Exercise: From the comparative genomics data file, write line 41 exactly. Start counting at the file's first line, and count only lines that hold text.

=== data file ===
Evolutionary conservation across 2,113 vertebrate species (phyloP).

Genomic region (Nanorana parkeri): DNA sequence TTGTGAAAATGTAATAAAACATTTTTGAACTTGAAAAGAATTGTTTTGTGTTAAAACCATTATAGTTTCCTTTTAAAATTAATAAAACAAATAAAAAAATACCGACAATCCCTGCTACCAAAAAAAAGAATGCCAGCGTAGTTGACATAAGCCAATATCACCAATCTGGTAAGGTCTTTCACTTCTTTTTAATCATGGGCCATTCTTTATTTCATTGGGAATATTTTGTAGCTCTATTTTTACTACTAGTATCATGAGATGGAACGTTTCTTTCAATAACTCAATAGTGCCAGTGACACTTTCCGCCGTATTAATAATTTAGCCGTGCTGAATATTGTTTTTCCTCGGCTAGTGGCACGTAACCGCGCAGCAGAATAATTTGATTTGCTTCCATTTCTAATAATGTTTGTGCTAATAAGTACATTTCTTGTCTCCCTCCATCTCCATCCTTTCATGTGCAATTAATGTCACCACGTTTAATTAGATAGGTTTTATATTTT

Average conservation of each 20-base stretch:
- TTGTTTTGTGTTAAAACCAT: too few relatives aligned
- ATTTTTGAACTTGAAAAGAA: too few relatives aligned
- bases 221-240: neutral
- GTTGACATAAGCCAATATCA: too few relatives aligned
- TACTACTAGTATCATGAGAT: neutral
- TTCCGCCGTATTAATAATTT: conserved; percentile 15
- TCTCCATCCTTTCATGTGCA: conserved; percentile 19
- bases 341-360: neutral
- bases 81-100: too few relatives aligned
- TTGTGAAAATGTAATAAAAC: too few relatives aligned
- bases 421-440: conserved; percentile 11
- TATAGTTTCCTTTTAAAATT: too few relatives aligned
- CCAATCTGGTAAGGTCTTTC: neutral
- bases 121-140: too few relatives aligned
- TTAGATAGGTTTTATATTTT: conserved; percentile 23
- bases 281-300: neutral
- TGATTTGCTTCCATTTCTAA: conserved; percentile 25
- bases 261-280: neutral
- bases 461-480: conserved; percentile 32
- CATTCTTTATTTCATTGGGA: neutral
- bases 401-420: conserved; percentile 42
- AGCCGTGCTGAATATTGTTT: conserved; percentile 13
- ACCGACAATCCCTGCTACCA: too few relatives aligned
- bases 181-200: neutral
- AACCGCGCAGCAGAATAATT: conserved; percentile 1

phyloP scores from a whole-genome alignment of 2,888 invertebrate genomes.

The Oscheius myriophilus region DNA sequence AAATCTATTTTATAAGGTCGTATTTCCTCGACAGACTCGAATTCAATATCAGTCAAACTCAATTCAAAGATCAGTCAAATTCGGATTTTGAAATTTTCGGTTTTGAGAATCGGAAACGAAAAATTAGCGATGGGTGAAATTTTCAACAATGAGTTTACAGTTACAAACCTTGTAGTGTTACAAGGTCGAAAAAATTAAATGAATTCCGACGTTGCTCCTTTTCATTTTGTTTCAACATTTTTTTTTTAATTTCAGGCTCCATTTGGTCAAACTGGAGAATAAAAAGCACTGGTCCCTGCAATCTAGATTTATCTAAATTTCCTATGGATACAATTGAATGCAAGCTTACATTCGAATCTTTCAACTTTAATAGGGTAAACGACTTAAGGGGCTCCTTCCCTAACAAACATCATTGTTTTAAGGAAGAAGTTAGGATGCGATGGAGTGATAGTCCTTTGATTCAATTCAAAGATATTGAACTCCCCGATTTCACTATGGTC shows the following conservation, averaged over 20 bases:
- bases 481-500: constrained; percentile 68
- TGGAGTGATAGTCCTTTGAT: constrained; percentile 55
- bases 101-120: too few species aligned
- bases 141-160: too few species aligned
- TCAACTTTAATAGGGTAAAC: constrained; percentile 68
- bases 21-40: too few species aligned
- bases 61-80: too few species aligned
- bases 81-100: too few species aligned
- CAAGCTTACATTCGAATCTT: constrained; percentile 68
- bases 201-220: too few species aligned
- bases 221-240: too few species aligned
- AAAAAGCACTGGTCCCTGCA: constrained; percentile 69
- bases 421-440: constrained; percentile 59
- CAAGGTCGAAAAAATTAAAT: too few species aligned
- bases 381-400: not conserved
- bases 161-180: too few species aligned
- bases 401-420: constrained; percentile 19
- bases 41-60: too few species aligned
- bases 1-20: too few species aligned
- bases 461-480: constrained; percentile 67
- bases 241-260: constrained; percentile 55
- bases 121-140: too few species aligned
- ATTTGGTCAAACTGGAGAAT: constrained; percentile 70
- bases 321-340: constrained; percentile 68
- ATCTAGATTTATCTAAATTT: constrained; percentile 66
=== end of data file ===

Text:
- bases 221-240: too few species aligned